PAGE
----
Impact of free-breathing CT on quantitative measurements of static and quiescent period-gated PET Images

Joseph G. Meier, Samuel A. Einstein, Radwan H. Diab, Lauren J. Erasmus, Guofang Xu, Osama R. Mawlawi

Research output: Contribution to journalArticlepeer-review

8 Scopus citations


Measurements of standardized uptake values (SUV) can vary due to many causes, including respiratory motion. Various methodologies have been introduced to correct for motion in PET, with quiescent-period-gated (QPG) PET being the most popular approach. QPG has been shown to improve PET image quantification compared to static-whole-body (SWB) PET. However, to achieve this improvement, QPG PET requires CT attenuation correction data that matches the QPG PET data. In this paper we investigated the effect of using free-breathing CT for attenuation correction of QPG PET on SUVmax and SUVpeak and compared the results to those of SWB PET. 34 lesions in 27 patients were included. All patients were injected with F-18 FDG. 4D-CT datasets representing all possible phases of respiration that could result from a free-breathing CT were acquired. The 4D-CT datasets were used for attenuation correction of the QPG and SWB PET data. Percentage change in the SUVmax and SUVpeak range was calculated for the reconstructions and compared between QPG and SWB PET. The mean percentage change in the lesion SUVmax and SUVpeak ranges were 19.1% (p = 0.0178) and 25.2% (p = 0.0002) higher for QPG compared to SWB, respectively. The maximum percent change in SUVmax and SUVpeak ranges were 58.5% and 59.0% for QPG, respectively compared to 46.1% and 45.3% for SWB, respectively. The highest SUVmax and SUVpeak measurements corresponded to the CT phase that matched the QPG phase. Utilizing free-breathing CT for attenuation correction can lead to large changes in quantification due to misalignment with PET data. This misalignment has a large quantitative impact on QPG PET as compared to SWB PET. When interpreting quantitative changes in lesions, it is critical to consider the influences of free-breathing CT-based attenuation correction.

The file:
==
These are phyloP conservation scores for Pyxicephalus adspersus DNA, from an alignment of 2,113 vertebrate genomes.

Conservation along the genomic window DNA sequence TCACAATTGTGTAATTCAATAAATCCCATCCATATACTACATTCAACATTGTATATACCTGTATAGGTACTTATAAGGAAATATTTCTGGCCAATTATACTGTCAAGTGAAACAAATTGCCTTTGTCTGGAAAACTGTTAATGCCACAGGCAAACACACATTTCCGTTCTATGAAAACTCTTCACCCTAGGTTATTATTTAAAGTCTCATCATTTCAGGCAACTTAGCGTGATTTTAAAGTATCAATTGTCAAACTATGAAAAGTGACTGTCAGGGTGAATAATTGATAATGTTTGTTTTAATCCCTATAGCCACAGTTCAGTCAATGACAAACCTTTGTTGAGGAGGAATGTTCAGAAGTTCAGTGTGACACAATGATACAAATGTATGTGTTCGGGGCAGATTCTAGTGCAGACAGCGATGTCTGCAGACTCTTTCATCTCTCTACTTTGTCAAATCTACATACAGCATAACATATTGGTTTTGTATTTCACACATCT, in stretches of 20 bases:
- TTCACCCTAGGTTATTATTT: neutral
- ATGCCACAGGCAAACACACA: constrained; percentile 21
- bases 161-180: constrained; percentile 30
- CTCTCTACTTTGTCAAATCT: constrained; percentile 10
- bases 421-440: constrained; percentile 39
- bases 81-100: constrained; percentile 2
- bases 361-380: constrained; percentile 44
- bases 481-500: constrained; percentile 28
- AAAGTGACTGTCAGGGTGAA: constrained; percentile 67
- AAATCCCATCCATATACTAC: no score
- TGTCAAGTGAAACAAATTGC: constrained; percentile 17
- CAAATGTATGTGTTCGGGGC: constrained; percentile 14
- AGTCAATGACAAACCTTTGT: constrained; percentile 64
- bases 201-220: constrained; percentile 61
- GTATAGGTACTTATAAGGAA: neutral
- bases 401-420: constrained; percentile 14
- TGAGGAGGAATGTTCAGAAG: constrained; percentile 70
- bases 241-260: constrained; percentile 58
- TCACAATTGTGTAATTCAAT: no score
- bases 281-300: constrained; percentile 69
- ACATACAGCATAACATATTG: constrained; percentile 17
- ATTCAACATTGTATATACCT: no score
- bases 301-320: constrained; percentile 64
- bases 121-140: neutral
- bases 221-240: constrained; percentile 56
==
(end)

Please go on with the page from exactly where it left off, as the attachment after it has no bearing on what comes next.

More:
Original languageEnglish (US)
Article number105013
JournalPhysics in Medicine and Biology
Issue number10
StatePublished - May 16 2019

All Science Journal Classification (ASJC) codes

  • Radiological and Ultrasound Technology
  • Radiology Nuclear Medicine and imaging


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